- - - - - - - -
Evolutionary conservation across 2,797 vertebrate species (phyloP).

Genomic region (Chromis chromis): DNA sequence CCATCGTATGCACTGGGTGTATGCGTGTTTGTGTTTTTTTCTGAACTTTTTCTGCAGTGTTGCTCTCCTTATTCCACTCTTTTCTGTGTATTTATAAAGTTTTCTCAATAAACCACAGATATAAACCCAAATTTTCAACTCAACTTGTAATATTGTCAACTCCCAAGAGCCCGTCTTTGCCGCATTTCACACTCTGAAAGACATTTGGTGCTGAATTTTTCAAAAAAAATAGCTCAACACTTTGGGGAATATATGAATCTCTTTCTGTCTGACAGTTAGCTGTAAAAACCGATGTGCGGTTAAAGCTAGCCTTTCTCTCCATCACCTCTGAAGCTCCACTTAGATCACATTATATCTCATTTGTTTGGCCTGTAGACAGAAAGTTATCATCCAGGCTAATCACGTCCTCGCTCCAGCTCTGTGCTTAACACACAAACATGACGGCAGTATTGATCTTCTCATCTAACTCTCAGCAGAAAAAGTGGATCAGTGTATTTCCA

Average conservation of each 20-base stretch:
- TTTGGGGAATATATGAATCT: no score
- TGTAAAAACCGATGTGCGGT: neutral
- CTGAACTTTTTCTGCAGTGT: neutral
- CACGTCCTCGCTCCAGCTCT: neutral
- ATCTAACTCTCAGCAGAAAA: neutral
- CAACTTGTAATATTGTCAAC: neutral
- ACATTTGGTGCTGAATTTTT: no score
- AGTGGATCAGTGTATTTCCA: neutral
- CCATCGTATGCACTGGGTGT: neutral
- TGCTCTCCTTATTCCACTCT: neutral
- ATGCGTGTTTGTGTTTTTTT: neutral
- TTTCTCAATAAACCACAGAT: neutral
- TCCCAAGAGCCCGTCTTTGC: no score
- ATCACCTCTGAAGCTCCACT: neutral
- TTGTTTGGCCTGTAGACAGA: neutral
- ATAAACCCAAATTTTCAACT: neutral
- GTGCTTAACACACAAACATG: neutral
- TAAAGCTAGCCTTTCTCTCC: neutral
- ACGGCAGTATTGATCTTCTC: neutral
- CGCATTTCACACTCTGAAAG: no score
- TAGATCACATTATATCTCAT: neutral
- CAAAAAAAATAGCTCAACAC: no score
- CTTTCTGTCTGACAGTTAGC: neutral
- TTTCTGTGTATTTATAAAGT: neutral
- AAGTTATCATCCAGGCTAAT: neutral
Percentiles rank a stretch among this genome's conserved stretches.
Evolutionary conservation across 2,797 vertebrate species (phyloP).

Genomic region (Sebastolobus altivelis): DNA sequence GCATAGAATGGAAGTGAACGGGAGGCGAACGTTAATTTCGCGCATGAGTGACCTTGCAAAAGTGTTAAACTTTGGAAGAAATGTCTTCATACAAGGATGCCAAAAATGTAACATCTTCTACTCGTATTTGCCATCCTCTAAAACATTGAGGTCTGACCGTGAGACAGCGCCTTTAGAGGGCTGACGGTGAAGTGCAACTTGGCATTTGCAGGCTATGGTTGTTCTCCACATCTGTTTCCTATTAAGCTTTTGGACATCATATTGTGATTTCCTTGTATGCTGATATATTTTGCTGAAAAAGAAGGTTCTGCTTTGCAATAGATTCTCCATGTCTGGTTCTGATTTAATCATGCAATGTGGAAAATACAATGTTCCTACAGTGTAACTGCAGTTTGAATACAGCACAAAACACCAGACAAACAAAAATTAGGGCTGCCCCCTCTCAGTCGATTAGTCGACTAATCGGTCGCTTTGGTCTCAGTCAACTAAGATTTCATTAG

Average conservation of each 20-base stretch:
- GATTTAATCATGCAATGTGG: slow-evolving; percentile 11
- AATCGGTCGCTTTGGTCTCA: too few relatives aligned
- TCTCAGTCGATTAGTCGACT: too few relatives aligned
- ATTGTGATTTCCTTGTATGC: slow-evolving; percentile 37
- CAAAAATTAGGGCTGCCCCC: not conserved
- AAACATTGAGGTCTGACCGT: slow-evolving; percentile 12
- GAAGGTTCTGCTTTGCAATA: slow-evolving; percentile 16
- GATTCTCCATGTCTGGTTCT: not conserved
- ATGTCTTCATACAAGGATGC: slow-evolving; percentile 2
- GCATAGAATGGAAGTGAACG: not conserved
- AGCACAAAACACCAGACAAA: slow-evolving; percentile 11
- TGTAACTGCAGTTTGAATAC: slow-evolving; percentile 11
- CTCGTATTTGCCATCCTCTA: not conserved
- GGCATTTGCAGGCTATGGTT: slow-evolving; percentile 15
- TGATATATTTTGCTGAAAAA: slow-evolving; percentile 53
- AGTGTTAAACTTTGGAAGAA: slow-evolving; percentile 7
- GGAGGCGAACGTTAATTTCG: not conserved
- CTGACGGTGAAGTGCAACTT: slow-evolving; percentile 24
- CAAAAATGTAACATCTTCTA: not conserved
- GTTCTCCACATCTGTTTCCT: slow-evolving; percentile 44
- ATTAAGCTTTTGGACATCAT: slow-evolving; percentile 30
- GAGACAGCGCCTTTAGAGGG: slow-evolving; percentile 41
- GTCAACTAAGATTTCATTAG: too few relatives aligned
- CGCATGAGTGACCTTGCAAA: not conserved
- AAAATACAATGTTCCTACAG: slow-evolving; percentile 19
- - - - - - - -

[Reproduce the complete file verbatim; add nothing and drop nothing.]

Evolutionary conservation across 2,797 vertebrate species (phyloP).

Genomic region (Chromis chromis): DNA sequence CCATCGTATGCACTGGGTGTATGCGTGTTTGTGTTTTTTTCTGAACTTTTTCTGCAGTGTTGCTCTCCTTATTCCACTCTTTTCTGTGTATTTATAAAGTTTTCTCAATAAACCACAGATATAAACCCAAATTTTCAACTCAACTTGTAATATTGTCAACTCCCAAGAGCCCGTCTTTGCCGCATTTCACACTCTGAAAGACATTTGGTGCTGAATTTTTCAAAAAAAATAGCTCAACACTTTGGGGAATATATGAATCTCTTTCTGTCTGACAGTTAGCTGTAAAAACCGATGTGCGGTTAAAGCTAGCCTTTCTCTCCATCACCTCTGAAGCTCCACTTAGATCACATTATATCTCATTTGTTTGGCCTGTAGACAGAAAGTTATCATCCAGGCTAATCACGTCCTCGCTCCAGCTCTGTGCTTAACACACAAACATGACGGCAGTATTGATCTTCTCATCTAACTCTCAGCAGAAAAAGTGGATCAGTGTATTTCCA

Average conservation of each 20-base stretch:
- TTTGGGGAATATATGAATCT: no score
- TGTAAAAACCGATGTGCGGT: neutral
- CTGAACTTTTTCTGCAGTGT: neutral
- CACGTCCTCGCTCCAGCTCT: neutral
- ATCTAACTCTCAGCAGAAAA: neutral
- CAACTTGTAATATTGTCAAC: neutral
- ACATTTGGTGCTGAATTTTT: no score
- AGTGGATCAGTGTATTTCCA: neutral
- CCATCGTATGCACTGGGTGT: neutral
- TGCTCTCCTTATTCCACTCT: neutral
- ATGCGTGTTTGTGTTTTTTT: neutral
- TTTCTCAATAAACCACAGAT: neutral
- TCCCAAGAGCCCGTCTTTGC: no score
- ATCACCTCTGAAGCTCCACT: neutral
- TTGTTTGGCCTGTAGACAGA: neutral
- ATAAACCCAAATTTTCAACT: neutral
- GTGCTTAACACACAAACATG: neutral
- TAAAGCTAGCCTTTCTCTCC: neutral
- ACGGCAGTATTGATCTTCTC: neutral
- CGCATTTCACACTCTGAAAG: no score
- TAGATCACATTATATCTCAT: neutral
- CAAAAAAAATAGCTCAACAC: no score
- CTTTCTGTCTGACAGTTAGC: neutral
- TTTCTGTGTATTTATAAAGT: neutral
- AAGTTATCATCCAGGCTAAT: neutral
Percentiles rank a stretch among this genome's conserved stretches.
Evolutionary conservation across 2,797 vertebrate species (phyloP).

Genomic region (Sebastolobus altivelis): DNA sequence GCATAGAATGGAAGTGAACGGGAGGCGAACGTTAATTTCGCGCATGAGTGACCTTGCAAAAGTGTTAAACTTTGGAAGAAATGTCTTCATACAAGGATGCCAAAAATGTAACATCTTCTACTCGTATTTGCCATCCTCTAAAACATTGAGGTCTGACCGTGAGACAGCGCCTTTAGAGGGCTGACGGTGAAGTGCAACTTGGCATTTGCAGGCTATGGTTGTTCTCCACATCTGTTTCCTATTAAGCTTTTGGACATCATATTGTGATTTCCTTGTATGCTGATATATTTTGCTGAAAAAGAAGGTTCTGCTTTGCAATAGATTCTCCATGTCTGGTTCTGATTTAATCATGCAATGTGGAAAATACAATGTTCCTACAGTGTAACTGCAGTTTGAATACAGCACAAAACACCAGACAAACAAAAATTAGGGCTGCCCCCTCTCAGTCGATTAGTCGACTAATCGGTCGCTTTGGTCTCAGTCAACTAAGATTTCATTAG

Average conservation of each 20-base stretch:
- GATTTAATCATGCAATGTGG: slow-evolving; percentile 11
- AATCGGTCGCTTTGGTCTCA: too few relatives aligned
- TCTCAGTCGATTAGTCGACT: too few relatives aligned
- ATTGTGATTTCCTTGTATGC: slow-evolving; percentile 37
- CAAAAATTAGGGCTGCCCCC: not conserved
- AAACATTGAGGTCTGACCGT: slow-evolving; percentile 12
- GAAGGTTCTGCTTTGCAATA: slow-evolving; percentile 16
- GATTCTCCATGTCTGGTTCT: not conserved
- ATGTCTTCATACAAGGATGC: slow-evolving; percentile 2
- GCATAGAATGGAAGTGAACG: not conserved
- AGCACAAAACACCAGACAAA: slow-evolving; percentile 11
- TGTAACTGCAGTTTGAATAC: slow-evolving; percentile 11
- CTCGTATTTGCCATCCTCTA: not conserved
- GGCATTTGCAGGCTATGGTT: slow-evolving; percentile 15
- TGATATATTTTGCTGAAAAA: slow-evolving; percentile 53
- AGTGTTAAACTTTGGAAGAA: slow-evolving; percentile 7
- GGAGGCGAACGTTAATTTCG: not conserved
- CTGACGGTGAAGTGCAACTT: slow-evolving; percentile 24
- CAAAAATGTAACATCTTCTA: not conserved
- GTTCTCCACATCTGTTTCCT: slow-evolving; percentile 44
- ATTAAGCTTTTGGACATCAT: slow-evolving; percentile 30
- GAGACAGCGCCTTTAGAGGG: slow-evolving; percentile 41
- GTCAACTAAGATTTCATTAG: too few relatives aligned
- CGCATGAGTGACCTTGCAAA: not conserved
- AAAATACAATGTTCCTACAG: slow-evolving; percentile 19